Secretly shopped!

The Better Retailing Magazine Awards shortlist of three stores that scored highest in last year’s Secret Shopper series. The winner will be announced at the Health Food Institute anniversary lecture and lunch in London on June 27.


Eighth Day, Manchester

Our verdict: “Having the expert insight on hand from the store’s in-house nutritionist is a huge plus point – you can have a mini consultation for free to help with selecting the right supplement for you.”

The Eighth Day Co-op was founded in 1970, initially trading as a collective of like-minded friends with radical ideas. In the early days, the business wasn’t a health-food shop at all but had a hippy vibe and mainly sold clothes and incense. Over the years, as the membership of the co-op changed and customers’ needs changed, the business started stocking wholefoods and eventually morphed into the health-food shop and café that it is today.

Eighth Day still trades by the same principles – the products are always vegetarian, many them vegan, and the buying team gives preference to goods purchased through other ethically-run businesses, organic or co-operative producers and local manufacturers.

The co-op now employs 34 people across the business and is both a Living Wage employer and Fair Tax-accredited business. In a workers’ co-op there is no top-down management structure as the business is owned and run by its members, with every member having an equal share of the business and an equal chance to shape its future. Non-members employed by the co-op benefit from stable, well-paid employment with good conditions.

What makes Eighth Day stand out? With over 5,000 products and 49 years of trading, it’s one of the biggest and longest-running health food stores in the North West. A dedicated team of enthusiastic and friendly staff prides itself on a collective knowledge and is happy to go the extra mile for the customers.

Best Health Food Shop, Tunbridge Wells

Our verdict: “Groceries, household necessities, pampering products and even gifts could all be purchased here and abolish the need to patronise supermarkets.”

Owners Melanie Beard and Len Glenville wanted to undo the elitist reputation that some up-country health food stores may have and offer friendly, welcoming and helpful customer service. Says Len: “We will go out of our way to try to help and get any product in that a customer is looking for.” The store has trained nutritionists on hand with ongoing training to ensure all staff are knowledgeable.

The couple opened their first store in Shoreham-by-Sea in 2016 after buying it as a going concern. A store makeover maximised the space and new Emporio till systems streamlined ordering and the overall customer experience. Next day ordering for any product not in stock was immediately popular.

In October 2017, Len and Mel opened the doors of their second store in Tunbridge Wells, previously an antiques shop so carpenter Andy Greaves was in big demand making shelving from natural wood. The same Emporio till systems and more friendly and knowledgeable staff put the new store on the map. Len’s mother, Dr Marilyn Glenville cut the ribbon.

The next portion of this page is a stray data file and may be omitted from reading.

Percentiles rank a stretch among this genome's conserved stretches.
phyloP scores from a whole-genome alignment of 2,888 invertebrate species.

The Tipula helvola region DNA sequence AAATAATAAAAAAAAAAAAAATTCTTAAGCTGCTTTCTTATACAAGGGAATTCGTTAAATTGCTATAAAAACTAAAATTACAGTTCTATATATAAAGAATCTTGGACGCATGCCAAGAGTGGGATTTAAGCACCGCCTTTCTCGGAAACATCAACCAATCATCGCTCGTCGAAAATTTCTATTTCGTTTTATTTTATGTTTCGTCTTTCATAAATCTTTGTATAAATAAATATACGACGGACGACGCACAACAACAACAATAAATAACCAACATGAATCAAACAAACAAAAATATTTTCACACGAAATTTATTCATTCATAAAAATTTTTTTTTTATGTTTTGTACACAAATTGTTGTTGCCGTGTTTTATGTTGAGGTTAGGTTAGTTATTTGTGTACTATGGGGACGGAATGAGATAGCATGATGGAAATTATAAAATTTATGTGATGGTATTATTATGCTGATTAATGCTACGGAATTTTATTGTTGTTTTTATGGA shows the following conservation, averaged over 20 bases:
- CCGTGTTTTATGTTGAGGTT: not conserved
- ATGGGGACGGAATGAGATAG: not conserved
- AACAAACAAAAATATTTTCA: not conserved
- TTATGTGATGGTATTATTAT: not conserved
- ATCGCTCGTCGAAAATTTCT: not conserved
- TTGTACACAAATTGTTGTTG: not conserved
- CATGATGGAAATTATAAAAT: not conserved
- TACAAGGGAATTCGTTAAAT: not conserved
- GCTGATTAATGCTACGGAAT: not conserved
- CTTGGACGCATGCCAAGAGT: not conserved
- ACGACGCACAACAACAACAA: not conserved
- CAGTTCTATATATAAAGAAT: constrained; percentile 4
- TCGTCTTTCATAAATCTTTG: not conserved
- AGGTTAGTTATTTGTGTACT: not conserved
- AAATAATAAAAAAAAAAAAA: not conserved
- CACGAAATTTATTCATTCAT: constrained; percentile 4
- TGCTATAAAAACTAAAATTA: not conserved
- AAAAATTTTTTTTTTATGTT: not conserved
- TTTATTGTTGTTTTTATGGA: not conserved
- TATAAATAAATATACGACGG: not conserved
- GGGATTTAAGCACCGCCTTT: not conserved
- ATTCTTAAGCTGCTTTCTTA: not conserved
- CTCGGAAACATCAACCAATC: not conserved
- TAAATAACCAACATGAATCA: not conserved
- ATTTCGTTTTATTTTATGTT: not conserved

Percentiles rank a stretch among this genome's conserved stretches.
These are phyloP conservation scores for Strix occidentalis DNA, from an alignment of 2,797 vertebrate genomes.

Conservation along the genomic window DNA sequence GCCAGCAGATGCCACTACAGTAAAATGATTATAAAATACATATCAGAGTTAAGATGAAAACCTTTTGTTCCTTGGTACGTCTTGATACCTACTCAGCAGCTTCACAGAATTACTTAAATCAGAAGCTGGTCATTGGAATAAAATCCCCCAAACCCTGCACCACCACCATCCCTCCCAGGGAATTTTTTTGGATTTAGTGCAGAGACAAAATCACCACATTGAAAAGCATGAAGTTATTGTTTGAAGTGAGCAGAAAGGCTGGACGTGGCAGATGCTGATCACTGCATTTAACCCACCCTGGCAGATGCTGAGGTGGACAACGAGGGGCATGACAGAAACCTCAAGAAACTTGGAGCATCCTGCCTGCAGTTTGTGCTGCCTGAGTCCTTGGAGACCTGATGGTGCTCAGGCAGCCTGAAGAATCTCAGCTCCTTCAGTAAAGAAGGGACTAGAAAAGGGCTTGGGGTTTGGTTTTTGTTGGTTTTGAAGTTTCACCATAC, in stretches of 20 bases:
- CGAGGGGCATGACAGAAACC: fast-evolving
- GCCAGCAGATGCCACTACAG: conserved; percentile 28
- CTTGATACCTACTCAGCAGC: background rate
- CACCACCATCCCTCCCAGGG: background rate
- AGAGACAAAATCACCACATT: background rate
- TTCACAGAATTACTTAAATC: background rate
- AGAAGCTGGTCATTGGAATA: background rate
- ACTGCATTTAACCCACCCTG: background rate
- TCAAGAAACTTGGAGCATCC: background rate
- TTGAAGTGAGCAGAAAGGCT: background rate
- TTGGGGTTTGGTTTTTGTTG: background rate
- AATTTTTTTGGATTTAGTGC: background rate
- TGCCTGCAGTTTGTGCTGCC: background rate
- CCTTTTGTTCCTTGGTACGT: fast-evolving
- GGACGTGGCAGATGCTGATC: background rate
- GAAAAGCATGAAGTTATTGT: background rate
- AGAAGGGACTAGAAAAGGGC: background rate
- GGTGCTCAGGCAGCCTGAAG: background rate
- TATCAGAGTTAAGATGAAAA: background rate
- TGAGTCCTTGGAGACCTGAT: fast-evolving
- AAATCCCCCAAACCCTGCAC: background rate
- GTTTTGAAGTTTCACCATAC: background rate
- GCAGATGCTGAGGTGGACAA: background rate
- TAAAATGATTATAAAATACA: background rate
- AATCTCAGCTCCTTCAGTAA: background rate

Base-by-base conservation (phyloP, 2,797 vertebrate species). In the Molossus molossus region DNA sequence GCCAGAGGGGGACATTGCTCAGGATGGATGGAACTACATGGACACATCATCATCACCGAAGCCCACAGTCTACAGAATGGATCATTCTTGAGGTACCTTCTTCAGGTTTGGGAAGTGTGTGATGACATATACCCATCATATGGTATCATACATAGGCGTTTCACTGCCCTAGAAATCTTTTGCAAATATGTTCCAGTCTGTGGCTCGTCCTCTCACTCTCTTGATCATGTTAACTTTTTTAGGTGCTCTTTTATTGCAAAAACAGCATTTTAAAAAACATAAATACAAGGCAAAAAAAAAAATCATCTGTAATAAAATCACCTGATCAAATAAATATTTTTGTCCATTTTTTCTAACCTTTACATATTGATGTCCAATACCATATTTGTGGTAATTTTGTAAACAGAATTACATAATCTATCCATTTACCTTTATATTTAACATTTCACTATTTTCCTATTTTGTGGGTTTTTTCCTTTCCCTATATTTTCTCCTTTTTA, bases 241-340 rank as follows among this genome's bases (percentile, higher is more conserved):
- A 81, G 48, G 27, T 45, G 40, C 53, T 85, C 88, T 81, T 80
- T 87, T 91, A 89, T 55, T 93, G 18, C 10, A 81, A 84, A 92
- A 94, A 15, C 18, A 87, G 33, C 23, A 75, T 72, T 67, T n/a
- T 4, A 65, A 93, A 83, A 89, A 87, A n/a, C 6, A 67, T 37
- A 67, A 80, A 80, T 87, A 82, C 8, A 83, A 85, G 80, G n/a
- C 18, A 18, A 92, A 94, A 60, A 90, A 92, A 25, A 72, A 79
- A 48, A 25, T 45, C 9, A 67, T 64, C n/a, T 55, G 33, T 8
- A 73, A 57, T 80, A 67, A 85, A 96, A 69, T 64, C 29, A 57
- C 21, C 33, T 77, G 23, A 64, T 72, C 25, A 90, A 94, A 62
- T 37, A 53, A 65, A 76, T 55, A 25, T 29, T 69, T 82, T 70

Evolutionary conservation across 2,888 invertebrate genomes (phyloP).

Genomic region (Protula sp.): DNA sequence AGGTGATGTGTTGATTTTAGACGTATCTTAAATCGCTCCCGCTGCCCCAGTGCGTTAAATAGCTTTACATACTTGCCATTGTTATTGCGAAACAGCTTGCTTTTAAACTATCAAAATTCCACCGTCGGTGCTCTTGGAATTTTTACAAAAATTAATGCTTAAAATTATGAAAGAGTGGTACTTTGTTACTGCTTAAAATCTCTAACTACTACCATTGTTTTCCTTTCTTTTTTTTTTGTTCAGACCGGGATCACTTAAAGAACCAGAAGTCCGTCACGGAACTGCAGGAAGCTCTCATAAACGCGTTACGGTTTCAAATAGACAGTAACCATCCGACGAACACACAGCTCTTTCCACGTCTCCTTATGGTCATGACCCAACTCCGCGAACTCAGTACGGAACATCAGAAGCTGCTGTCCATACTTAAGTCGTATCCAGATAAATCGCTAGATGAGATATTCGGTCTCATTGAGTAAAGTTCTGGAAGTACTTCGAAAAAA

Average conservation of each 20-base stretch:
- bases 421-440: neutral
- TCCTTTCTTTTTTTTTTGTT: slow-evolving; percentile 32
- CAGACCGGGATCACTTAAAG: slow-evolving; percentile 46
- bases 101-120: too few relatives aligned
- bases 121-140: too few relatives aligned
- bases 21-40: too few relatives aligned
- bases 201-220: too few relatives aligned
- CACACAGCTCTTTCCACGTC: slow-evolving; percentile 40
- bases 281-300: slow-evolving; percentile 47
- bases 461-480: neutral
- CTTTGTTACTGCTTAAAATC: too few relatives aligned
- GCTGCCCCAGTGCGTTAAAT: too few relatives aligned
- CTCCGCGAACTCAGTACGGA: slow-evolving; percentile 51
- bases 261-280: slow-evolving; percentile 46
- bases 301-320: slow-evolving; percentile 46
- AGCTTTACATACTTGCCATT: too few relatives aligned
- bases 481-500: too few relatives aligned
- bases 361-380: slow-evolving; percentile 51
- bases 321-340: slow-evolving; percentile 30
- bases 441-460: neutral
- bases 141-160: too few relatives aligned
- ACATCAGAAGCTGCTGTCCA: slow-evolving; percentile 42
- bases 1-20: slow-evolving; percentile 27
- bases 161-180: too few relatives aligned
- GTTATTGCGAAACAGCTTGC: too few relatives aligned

Over the past year, they have increased the range of zero packaging products by putting in refill canisters for nuts, seeds, pasta, rice and oats etc., as well as washing liquids and toiletry refills.

The couple work with local producers for honey, eggs and toiletries, including a local 11-year-old girl who makes bath bombs and soaps. “We are part of the local community, often donating to local charities and holding educational events on health matters,” says Len.

Shop Number Three – also in Tunbridge Wells – has just opened. “It was all very last minute and quite out of the blue as the existing owner gave us a call in February and asked us if we wanted to take over as he wanted to retire. So we said yes!”

So now the tried and trusted systems (and carpenter) are back on the case.

Nature’s Health Store, Penrith, Cumbria

Our verdict: “The store is bright, airy, clean and surprisingly spacious. It’s easy to navigate and is very well stocked with a number of leading ranges.”

Jean Allison’s small but beautifully formed health store opened its doors 30 years ago – and her daughter Rachel is about to take over after 10 years as a partner.

The market town of Penrith has seen many changes in those 30 years but throughout Jean has focused on wholefoods and dietary supplements to provide excellent nutrition for loyal customers.

She started with a tiny 6x12ft shop – “what you can get into that space was amazing; the first week of opening we took something like £15!”. In the first year she was storing stock in the vacuum cupboard and every other available space.

The store was then moved to a central arcade of shops but within a year had outgrown the space.

“We took the plunge and moved to a Victorian four-storey town centre building, complete with enormous financial commitment,” says Jean. “By then we had a loyal customer base, employed four part time staff and I learnt an awful lot of DIY skills!”

The biggest issue was training, and still is. “There are few people with health food skills looking for a part time job, so the only option is to continually train staff. Then I have to keep up to date with research results, new products, suppliers, trade shows, health and safety, tax man etc. Being slightly hyperactive is probably a bonus.”

When Holland & Barrett opened 100 yards away, the store almost faltered. “That moved us to advertise, use everything Facebook had to offer, and walk miles with leaflet drops,” she says. “We scoured the country for new products, demanding discounts.” Rachel’s youthful vision and media skills clearly worked wonders.

Working with Jean and Rachel are four part-time staff and university student Aiden “here for the summer. Again.”

Read the current Secret Shopper report here...